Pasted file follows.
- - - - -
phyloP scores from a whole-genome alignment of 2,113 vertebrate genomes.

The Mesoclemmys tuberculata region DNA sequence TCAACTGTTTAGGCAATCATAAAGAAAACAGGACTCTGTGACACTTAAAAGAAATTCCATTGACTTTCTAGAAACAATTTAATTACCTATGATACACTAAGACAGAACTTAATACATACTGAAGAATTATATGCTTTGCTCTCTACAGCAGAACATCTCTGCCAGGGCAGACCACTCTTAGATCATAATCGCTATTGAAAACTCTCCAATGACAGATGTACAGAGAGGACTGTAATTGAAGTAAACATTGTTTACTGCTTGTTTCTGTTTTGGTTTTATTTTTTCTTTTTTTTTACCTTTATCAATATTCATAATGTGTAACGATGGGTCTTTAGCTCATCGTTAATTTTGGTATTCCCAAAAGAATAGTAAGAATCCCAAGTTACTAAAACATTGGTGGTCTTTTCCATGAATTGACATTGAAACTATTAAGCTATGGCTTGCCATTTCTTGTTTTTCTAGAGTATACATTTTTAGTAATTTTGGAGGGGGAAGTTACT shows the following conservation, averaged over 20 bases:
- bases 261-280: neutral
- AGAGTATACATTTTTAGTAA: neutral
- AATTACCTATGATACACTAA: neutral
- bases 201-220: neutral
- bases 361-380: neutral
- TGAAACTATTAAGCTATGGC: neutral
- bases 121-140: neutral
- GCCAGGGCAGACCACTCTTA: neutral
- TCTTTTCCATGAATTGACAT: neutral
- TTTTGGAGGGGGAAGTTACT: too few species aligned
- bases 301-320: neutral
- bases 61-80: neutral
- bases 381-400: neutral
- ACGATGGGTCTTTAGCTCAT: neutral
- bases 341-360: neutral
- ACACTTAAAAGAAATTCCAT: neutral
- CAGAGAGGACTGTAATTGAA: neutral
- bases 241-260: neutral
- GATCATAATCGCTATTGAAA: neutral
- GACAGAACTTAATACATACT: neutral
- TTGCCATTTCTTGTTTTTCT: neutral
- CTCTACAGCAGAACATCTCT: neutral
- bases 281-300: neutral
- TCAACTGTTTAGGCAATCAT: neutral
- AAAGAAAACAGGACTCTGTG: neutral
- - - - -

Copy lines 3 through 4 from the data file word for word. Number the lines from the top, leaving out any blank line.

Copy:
- bases 261-280: neutral
- AGAGTATACATTTTTAGTAA: neutral